February 15, 2011 (Vol. 31, No. 4)
Bruce Carlson Publisher Kalorama Information
Sector Includes Sample and Library Prep Kits, Reagents, and Other Consumables
The DNA sequencer market has undergone rapid changes in the last few years, unlike any period in its history and also unique relative to most technologies except the computer or the chip. Sales of next-generation systems have been growing; in fact, Kalorama Information’s research has found that most labs performing sequencing own a next-gen system.
The process of DNA sequencing, and thus the market for sequencing products, involves more than just the sequencers themselves. Sequencing is a multistep process that involves the preparation of samples and target-enrichment systems. The fragmentation and library steps alone can take anywhere from two to six hours, and a poor sample library prep protocol can cause bottlenecks in the lab.
DNA sequencing is also an area where labs may seek to reduce costs. This is an opportunity that a few vendors are taking advantage of by making off-brand sales to labs that own other companies’ sequencers. And according to our research, labs are receptive.
Last year, Kalorama Information conducted a survey of next-generation sequencing labs with the aim of obtaining a demand-side view of some of the key changes taking place with both next-generation and capillary sequencers (with a focus on next-gen).
We asked labs about the sequencers they own and plan to purchase, and also focused on the steps that surround the sequencing process—sample and library preparation kits, reagents, and other consumables used for sequencing.
We spoke to 120 labs, most in academia, medical centers, or related types of labs. The labs, on average, owned three sequencers from a variety of different vendors.
The increasing importance of second- and third-generation systems was obvious in the results. Approximately 80% of the laboratories had a next-generation sequencer which was running most of the time, however close to one-third of the systems in use were capillary systems.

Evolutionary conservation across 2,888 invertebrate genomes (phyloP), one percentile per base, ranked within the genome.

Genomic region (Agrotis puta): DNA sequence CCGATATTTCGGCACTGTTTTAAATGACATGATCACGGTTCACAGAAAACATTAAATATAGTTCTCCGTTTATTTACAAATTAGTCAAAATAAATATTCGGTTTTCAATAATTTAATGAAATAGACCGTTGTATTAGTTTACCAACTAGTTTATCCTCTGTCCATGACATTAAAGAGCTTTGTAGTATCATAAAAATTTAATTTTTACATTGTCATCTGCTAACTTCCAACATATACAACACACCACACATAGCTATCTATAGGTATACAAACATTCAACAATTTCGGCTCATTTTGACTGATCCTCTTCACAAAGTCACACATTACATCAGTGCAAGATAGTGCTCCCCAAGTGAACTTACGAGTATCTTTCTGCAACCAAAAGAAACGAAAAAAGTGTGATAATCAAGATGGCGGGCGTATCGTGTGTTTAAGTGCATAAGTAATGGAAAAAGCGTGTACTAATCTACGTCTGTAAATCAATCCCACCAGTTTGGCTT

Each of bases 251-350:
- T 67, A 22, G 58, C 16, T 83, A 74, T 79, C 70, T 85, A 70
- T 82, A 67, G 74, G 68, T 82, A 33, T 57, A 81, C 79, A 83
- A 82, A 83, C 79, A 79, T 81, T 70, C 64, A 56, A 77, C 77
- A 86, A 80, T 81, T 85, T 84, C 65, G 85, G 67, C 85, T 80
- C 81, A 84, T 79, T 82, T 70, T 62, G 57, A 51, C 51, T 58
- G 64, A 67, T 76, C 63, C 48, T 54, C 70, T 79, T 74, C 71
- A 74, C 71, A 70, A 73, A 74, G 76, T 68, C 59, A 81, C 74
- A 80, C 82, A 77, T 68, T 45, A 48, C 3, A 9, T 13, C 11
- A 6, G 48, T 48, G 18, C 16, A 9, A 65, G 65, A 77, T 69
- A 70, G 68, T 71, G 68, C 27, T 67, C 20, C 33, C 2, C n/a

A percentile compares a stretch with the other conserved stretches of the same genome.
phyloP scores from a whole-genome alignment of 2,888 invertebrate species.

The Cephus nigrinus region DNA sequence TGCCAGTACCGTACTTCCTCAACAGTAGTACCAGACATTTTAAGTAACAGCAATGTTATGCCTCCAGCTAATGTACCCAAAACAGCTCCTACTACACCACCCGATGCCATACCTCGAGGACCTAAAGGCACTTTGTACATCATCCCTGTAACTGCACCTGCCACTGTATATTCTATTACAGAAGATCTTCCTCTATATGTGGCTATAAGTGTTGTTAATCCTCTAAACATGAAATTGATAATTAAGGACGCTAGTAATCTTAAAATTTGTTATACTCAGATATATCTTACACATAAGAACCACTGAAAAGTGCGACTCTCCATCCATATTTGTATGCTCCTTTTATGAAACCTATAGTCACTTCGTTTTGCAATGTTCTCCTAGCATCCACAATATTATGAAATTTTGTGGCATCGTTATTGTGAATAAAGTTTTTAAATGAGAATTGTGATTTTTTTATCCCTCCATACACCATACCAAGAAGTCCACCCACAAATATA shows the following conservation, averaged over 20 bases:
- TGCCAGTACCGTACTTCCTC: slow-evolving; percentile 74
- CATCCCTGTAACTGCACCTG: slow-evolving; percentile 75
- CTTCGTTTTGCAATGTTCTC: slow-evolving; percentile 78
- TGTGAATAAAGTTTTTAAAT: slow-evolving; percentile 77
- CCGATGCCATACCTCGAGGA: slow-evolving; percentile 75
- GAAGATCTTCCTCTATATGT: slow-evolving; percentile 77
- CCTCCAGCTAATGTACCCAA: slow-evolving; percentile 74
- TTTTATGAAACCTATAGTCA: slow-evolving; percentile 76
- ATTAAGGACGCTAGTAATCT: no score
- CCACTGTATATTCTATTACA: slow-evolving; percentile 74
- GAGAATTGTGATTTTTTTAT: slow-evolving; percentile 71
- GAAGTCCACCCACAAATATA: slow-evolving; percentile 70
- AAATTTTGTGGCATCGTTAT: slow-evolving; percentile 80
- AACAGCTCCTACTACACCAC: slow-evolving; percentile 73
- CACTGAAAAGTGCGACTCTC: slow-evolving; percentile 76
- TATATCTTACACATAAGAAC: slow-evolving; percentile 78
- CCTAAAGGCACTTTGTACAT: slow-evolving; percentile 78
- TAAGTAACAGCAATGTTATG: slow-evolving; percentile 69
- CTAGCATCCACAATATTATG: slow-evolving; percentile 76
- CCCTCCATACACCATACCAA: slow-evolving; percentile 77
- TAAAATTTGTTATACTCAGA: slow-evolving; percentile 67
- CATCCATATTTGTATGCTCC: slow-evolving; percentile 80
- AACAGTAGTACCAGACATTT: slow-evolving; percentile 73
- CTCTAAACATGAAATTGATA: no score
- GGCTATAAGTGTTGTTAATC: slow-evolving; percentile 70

When respondents were asked which applications were most likely to increase between 2010 and 2012, the overwhelming response was resequencing.
There are some areas of the DNA sequencing process where it was clear that one vendor had a clear hold on the market. Target enrichment, which can improve the sequencing process by allowing researchers to sequence exact sections of the genome, was one of those areas. Other areas of sequencing demonstrated more robust competition, including DNA and RNA fragmentation. In terms of library preparation, there was even greater off-protocol usage.
Overall, Kalorama estimates that about 76% of product usage is with the vendor-recommended protocols. A good percentage of labs, especially those at academic centers, use home-brew library-prep solutions. We think that usage will be fairly consistent, though it may drop some if off-protocol solutions become more attractive.
Many labs indicated that while they utilized vendor-recommended protocols, they were experimenting with other products. We believe that by 2013, there will be a shift in off-protocol sample/library prep usage where a good number, perhaps as high as 22% of labs, will go off vendor protocols. These estimates are not part of the survey report, but have been compiled for GEN based on analysis of existing data and comments from labs.
As more demands are made on labs, the capacity of sequencers will need to be matched by improvements in sample- and library-prep systems. Running more samples means it takes more time to do sample prep. As one lab director told us: “We need more people, or a robot, or some way that makes it easier.”